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Completing a long ride will fill your confidence cup to overflowing, but how do you work your way up to one? Here's everything you need to dream, plan, and execute your longest ride ever.
Here’s the thing: there’s no one definition for “long ride.” For some, a long ride goal will be taking their current 30-minute pedal around the park and ramping it up to an hour. Do it! For others, it’ll be building from 20 miles to 30, with a goal of tackling a 50-mile charity ride this year. And while we’re focusing on the longer end of the spectrum here, these tips can be applied to all kinds of riding. Here are four New Kid Know How topics on how to plan and ramp up your miles.
You’re ready to commit, but where are you going to ride? And how is your body going to handle it? Before you get cracking on your Big Day Out campaign, we’ve compiled a few pointers that’ll help you gradually build up to your longest ride ever.
While your Big Day Out can be any distance you dream of, some of you will be looking down the road at the months ahead and declaring: “I’m gonna ride a century.” Kilometers or miles, this is an epic achievement. Here’s one potential training plan for a 100 miler that should see you through, but you’ll find plenty more online, too.
Rider’s Choice:You should take at least one rest day per week—where you do no physical activity—for one of these days. Many people will take the day after their long ride for this. Use the other Rider's Choice days for yoga, strength training, or easy spins. A Fast Ride:Riding fast once a week helps build endurance—seriously. We’re talking about intervals here. Aim for four to six hard efforts during your workout. Make those efforts 30 secs to 2 mins long, with rest in between. Search online for interval suggestions. A Steady Ride:This is a ride that’s not at full gas, but is a mix of a few longer efforts during the ride, at about 80-85% of your flat out. Or to put it another way, ride hard for a couple of longer spells, but don’t blow yourself up. A Long Ride:You're actually building two types of fitness on a long ride—physical and 'saddle fitness.' Train your body to spend hours riding in the saddle. Each week adds more time and miles. You’re going to crush this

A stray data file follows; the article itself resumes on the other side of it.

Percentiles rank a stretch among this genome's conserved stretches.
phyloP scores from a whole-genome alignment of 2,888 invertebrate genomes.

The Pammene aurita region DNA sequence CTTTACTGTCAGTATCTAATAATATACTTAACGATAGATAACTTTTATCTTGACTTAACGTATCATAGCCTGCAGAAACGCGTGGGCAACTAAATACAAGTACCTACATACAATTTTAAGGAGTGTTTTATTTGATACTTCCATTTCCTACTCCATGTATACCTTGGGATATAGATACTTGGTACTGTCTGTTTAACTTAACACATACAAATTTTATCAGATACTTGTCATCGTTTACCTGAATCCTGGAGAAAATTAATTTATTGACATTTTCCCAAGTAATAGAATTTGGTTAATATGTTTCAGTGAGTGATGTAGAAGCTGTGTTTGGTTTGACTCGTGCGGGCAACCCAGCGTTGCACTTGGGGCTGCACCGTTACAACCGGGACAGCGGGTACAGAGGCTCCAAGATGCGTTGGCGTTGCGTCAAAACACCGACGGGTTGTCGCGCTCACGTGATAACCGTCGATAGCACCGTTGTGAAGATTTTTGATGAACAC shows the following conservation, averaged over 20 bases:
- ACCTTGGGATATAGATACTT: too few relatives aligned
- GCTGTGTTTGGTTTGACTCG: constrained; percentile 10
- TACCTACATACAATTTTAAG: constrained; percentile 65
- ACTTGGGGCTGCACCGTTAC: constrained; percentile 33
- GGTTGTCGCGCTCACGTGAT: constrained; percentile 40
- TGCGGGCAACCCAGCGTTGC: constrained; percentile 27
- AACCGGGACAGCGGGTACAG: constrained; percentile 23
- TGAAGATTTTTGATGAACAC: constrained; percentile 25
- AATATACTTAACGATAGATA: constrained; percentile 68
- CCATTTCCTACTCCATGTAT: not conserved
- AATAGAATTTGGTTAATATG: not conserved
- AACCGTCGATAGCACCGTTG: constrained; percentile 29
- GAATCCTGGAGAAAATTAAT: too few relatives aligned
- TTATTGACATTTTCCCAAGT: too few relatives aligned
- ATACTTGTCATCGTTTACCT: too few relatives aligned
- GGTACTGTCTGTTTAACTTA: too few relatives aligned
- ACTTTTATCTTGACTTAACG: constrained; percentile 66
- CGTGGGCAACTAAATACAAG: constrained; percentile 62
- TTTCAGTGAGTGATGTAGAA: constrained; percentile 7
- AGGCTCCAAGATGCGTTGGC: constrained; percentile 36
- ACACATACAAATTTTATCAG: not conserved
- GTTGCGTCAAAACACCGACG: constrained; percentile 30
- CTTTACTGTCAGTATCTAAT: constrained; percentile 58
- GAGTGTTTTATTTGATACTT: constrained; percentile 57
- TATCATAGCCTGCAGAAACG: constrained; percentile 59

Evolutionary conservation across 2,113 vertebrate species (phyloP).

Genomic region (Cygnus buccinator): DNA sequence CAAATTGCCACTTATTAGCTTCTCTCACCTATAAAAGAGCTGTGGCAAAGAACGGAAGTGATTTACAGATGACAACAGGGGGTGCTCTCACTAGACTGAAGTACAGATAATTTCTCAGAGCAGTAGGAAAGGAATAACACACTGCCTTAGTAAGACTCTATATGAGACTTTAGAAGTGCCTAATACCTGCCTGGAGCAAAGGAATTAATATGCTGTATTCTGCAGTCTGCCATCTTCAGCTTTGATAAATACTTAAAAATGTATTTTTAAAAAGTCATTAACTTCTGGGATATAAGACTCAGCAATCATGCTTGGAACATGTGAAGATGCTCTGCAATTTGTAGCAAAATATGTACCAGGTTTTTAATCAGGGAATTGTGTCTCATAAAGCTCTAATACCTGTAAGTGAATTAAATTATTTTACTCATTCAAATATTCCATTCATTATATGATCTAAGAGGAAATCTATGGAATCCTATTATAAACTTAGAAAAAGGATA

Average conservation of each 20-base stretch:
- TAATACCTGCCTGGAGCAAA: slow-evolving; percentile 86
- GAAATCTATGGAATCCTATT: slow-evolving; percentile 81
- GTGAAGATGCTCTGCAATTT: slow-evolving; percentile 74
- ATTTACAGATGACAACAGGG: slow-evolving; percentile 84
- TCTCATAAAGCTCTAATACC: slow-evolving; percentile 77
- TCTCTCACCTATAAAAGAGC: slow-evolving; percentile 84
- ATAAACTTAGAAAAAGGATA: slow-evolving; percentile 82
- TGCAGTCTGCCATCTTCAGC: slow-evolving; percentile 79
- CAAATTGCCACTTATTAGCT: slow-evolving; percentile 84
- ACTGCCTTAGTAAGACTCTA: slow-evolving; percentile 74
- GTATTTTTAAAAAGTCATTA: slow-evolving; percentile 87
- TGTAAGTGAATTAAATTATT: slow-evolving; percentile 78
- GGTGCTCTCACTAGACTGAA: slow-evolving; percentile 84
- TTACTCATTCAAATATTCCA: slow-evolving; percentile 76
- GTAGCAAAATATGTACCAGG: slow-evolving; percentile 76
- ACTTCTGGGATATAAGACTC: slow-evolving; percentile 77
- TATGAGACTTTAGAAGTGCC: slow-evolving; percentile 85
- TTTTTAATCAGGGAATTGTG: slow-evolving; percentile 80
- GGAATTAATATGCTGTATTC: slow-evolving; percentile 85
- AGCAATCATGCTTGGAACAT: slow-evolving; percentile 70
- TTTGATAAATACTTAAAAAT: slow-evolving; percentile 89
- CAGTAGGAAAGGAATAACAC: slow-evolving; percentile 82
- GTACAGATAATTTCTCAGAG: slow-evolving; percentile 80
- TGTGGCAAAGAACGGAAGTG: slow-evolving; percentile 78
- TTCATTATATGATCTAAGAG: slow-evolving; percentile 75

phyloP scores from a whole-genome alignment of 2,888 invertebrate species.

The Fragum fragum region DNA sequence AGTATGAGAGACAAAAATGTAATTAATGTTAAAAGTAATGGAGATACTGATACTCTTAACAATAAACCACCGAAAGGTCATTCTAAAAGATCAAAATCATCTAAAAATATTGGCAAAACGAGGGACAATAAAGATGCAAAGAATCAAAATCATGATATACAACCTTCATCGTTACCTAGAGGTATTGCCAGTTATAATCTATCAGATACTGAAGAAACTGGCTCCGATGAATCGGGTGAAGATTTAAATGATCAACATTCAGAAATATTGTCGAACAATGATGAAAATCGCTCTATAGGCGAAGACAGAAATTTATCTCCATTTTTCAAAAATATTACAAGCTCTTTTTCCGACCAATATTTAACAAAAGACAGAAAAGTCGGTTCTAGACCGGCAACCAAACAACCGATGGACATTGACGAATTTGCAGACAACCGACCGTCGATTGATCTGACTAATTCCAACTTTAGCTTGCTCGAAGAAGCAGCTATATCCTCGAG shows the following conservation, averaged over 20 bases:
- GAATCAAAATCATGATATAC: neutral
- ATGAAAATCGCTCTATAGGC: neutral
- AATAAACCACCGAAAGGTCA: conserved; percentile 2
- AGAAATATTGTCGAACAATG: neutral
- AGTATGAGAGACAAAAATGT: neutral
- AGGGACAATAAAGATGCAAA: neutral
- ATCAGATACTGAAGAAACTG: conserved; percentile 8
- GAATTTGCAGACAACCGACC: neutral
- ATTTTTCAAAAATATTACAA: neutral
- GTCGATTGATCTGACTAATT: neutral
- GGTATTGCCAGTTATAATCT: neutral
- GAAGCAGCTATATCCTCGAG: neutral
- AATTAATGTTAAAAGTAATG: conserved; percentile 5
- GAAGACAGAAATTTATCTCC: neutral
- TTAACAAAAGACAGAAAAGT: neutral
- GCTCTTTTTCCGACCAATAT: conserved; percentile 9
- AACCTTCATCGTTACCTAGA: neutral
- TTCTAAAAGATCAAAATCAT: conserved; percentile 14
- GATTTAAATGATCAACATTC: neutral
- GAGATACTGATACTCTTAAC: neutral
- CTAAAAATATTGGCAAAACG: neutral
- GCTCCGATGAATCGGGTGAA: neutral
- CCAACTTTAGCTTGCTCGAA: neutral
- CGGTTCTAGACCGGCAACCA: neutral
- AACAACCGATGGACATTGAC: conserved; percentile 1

Centuries are awesome—that’s why we added it as a goal on our Worth It Will Do bucket list for 2018. If you’ve completed a century, you deserve the “I Hundo For Fundo” badge, available from the Instagram Stories sticker option (search Worth It under "GIFs" and they should pop up). Did you know there’s a printable list with all 30 Will Do badges to earn, now available for download? Once you’ve done your century—go see what else you can aim for in 2018.
BONK: Sometimes on a long or hard ride, you forget to eat. This causes a severe loss of energy. To bonk means you’re totally spent on a ride. Eat something! GRAN FONDO: An entry-fee event, typically with multiple distance options with anything from 25 to over 100 miles or kilometers. They usually offer swag, food, and good vibes, too. Mostly casual, but fast folks line up at the front. HOODS: On the corners of your handlebar, there are rubber hoods that cover your brake levers. Riding with your hands there is a common and comfortable handlebar position. DROPS: On typical road handlebars (the curly ones), you’re in the drops when you place your hands on the lower, or curved, part of the bars. You can still work your brakes from this position.HUNDO: A century ride—one that’s either 100 miles or kilometers. A 100km ride is also called a "metric century." TOPS: A handlebar positon whereby your hands are on the top, straight part of the bars.
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